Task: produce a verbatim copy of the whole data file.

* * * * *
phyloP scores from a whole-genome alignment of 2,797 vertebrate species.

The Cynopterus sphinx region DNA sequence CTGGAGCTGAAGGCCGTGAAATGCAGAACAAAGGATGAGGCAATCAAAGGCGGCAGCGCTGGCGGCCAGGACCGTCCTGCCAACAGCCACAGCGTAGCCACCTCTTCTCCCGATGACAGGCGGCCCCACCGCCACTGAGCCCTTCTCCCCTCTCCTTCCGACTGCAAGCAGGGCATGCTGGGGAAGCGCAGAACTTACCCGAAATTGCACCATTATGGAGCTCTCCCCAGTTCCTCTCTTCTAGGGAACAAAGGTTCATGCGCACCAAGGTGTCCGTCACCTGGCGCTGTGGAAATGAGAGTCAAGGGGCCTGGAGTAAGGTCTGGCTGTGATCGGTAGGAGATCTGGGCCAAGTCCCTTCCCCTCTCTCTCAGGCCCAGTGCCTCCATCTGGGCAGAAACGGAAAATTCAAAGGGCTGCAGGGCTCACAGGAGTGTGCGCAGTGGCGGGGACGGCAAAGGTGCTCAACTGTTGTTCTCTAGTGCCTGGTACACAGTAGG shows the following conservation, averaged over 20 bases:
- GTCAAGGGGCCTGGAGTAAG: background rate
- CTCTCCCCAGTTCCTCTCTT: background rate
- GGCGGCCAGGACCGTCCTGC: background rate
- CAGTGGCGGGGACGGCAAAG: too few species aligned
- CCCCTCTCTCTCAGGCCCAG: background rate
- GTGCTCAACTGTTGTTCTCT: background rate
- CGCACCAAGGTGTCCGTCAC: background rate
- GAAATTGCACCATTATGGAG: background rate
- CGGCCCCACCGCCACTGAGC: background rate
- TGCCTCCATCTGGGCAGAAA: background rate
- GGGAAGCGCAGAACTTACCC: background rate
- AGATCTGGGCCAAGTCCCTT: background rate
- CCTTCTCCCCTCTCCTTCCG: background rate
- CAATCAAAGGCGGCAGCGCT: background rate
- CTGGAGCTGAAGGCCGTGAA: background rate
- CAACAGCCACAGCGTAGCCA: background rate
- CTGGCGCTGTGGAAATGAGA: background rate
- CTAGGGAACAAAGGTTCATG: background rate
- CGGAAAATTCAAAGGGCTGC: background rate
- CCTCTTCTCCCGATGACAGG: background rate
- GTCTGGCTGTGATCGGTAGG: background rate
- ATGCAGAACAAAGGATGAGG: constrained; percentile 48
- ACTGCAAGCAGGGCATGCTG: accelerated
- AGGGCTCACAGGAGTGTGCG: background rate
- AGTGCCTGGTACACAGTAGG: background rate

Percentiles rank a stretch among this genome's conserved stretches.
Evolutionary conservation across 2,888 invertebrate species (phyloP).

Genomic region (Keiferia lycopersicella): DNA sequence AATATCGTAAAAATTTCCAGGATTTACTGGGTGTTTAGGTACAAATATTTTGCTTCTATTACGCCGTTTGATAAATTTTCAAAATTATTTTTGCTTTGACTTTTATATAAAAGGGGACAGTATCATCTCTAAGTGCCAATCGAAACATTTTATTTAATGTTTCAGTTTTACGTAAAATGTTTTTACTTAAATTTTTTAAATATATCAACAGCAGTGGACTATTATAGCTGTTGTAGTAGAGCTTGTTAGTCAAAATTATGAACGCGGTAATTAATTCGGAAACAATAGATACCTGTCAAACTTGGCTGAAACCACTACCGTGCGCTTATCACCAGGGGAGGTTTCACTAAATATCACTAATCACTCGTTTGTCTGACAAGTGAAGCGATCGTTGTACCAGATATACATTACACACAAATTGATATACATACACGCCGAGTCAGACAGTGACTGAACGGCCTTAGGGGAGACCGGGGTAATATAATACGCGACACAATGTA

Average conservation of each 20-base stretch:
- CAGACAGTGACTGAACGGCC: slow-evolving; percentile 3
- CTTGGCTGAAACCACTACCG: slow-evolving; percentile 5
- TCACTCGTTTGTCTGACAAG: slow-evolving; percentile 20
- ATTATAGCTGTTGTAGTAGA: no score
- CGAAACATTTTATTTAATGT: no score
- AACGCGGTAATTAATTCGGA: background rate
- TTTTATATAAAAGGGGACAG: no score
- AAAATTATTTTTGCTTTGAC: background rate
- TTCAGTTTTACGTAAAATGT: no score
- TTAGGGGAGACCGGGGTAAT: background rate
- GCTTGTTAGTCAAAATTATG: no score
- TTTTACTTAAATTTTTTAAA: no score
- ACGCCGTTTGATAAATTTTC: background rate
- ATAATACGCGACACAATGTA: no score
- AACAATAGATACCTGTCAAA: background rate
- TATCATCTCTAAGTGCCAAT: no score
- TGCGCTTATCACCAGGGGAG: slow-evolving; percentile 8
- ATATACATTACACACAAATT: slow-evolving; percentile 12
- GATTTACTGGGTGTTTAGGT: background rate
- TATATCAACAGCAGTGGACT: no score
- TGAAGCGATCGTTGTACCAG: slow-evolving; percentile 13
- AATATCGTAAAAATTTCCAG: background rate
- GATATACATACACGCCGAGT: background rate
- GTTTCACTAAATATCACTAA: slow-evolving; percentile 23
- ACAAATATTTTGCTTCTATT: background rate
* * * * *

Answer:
phyloP scores from a whole-genome alignment of 2,797 vertebrate species.

The Cynopterus sphinx region DNA sequence CTGGAGCTGAAGGCCGTGAAATGCAGAACAAAGGATGAGGCAATCAAAGGCGGCAGCGCTGGCGGCCAGGACCGTCCTGCCAACAGCCACAGCGTAGCCACCTCTTCTCCCGATGACAGGCGGCCCCACCGCCACTGAGCCCTTCTCCCCTCTCCTTCCGACTGCAAGCAGGGCATGCTGGGGAAGCGCAGAACTTACCCGAAATTGCACCATTATGGAGCTCTCCCCAGTTCCTCTCTTCTAGGGAACAAAGGTTCATGCGCACCAAGGTGTCCGTCACCTGGCGCTGTGGAAATGAGAGTCAAGGGGCCTGGAGTAAGGTCTGGCTGTGATCGGTAGGAGATCTGGGCCAAGTCCCTTCCCCTCTCTCTCAGGCCCAGTGCCTCCATCTGGGCAGAAACGGAAAATTCAAAGGGCTGCAGGGCTCACAGGAGTGTGCGCAGTGGCGGGGACGGCAAAGGTGCTCAACTGTTGTTCTCTAGTGCCTGGTACACAGTAGG shows the following conservation, averaged over 20 bases:
- GTCAAGGGGCCTGGAGTAAG: background rate
- CTCTCCCCAGTTCCTCTCTT: background rate
- GGCGGCCAGGACCGTCCTGC: background rate
- CAGTGGCGGGGACGGCAAAG: too few species aligned
- CCCCTCTCTCTCAGGCCCAG: background rate
- GTGCTCAACTGTTGTTCTCT: background rate
- CGCACCAAGGTGTCCGTCAC: background rate
- GAAATTGCACCATTATGGAG: background rate
- CGGCCCCACCGCCACTGAGC: background rate
- TGCCTCCATCTGGGCAGAAA: background rate
- GGGAAGCGCAGAACTTACCC: background rate
- AGATCTGGGCCAAGTCCCTT: background rate
- CCTTCTCCCCTCTCCTTCCG: background rate
- CAATCAAAGGCGGCAGCGCT: background rate
- CTGGAGCTGAAGGCCGTGAA: background rate
- CAACAGCCACAGCGTAGCCA: background rate
- CTGGCGCTGTGGAAATGAGA: background rate
- CTAGGGAACAAAGGTTCATG: background rate
- CGGAAAATTCAAAGGGCTGC: background rate
- CCTCTTCTCCCGATGACAGG: background rate
- GTCTGGCTGTGATCGGTAGG: background rate
- ATGCAGAACAAAGGATGAGG: constrained; percentile 48
- ACTGCAAGCAGGGCATGCTG: accelerated
- AGGGCTCACAGGAGTGTGCG: background rate
- AGTGCCTGGTACACAGTAGG: background rate

Percentiles rank a stretch among this genome's conserved stretches.
Evolutionary conservation across 2,888 invertebrate species (phyloP).

Genomic region (Keiferia lycopersicella): DNA sequence AATATCGTAAAAATTTCCAGGATTTACTGGGTGTTTAGGTACAAATATTTTGCTTCTATTACGCCGTTTGATAAATTTTCAAAATTATTTTTGCTTTGACTTTTATATAAAAGGGGACAGTATCATCTCTAAGTGCCAATCGAAACATTTTATTTAATGTTTCAGTTTTACGTAAAATGTTTTTACTTAAATTTTTTAAATATATCAACAGCAGTGGACTATTATAGCTGTTGTAGTAGAGCTTGTTAGTCAAAATTATGAACGCGGTAATTAATTCGGAAACAATAGATACCTGTCAAACTTGGCTGAAACCACTACCGTGCGCTTATCACCAGGGGAGGTTTCACTAAATATCACTAATCACTCGTTTGTCTGACAAGTGAAGCGATCGTTGTACCAGATATACATTACACACAAATTGATATACATACACGCCGAGTCAGACAGTGACTGAACGGCCTTAGGGGAGACCGGGGTAATATAATACGCGACACAATGTA

Average conservation of each 20-base stretch:
- CAGACAGTGACTGAACGGCC: slow-evolving; percentile 3
- CTTGGCTGAAACCACTACCG: slow-evolving; percentile 5
- TCACTCGTTTGTCTGACAAG: slow-evolving; percentile 20
- ATTATAGCTGTTGTAGTAGA: no score
- CGAAACATTTTATTTAATGT: no score
- AACGCGGTAATTAATTCGGA: background rate
- TTTTATATAAAAGGGGACAG: no score
- AAAATTATTTTTGCTTTGAC: background rate
- TTCAGTTTTACGTAAAATGT: no score
- TTAGGGGAGACCGGGGTAAT: background rate
- GCTTGTTAGTCAAAATTATG: no score
- TTTTACTTAAATTTTTTAAA: no score
- ACGCCGTTTGATAAATTTTC: background rate
- ATAATACGCGACACAATGTA: no score
- AACAATAGATACCTGTCAAA: background rate
- TATCATCTCTAAGTGCCAAT: no score
- TGCGCTTATCACCAGGGGAG: slow-evolving; percentile 8
- ATATACATTACACACAAATT: slow-evolving; percentile 12
- GATTTACTGGGTGTTTAGGT: background rate
- TATATCAACAGCAGTGGACT: no score
- TGAAGCGATCGTTGTACCAG: slow-evolving; percentile 13
- AATATCGTAAAAATTTCCAG: background rate
- GATATACATACACGCCGAGT: background rate
- GTTTCACTAAATATCACTAA: slow-evolving; percentile 23
- ACAAATATTTTGCTTCTATT: background rate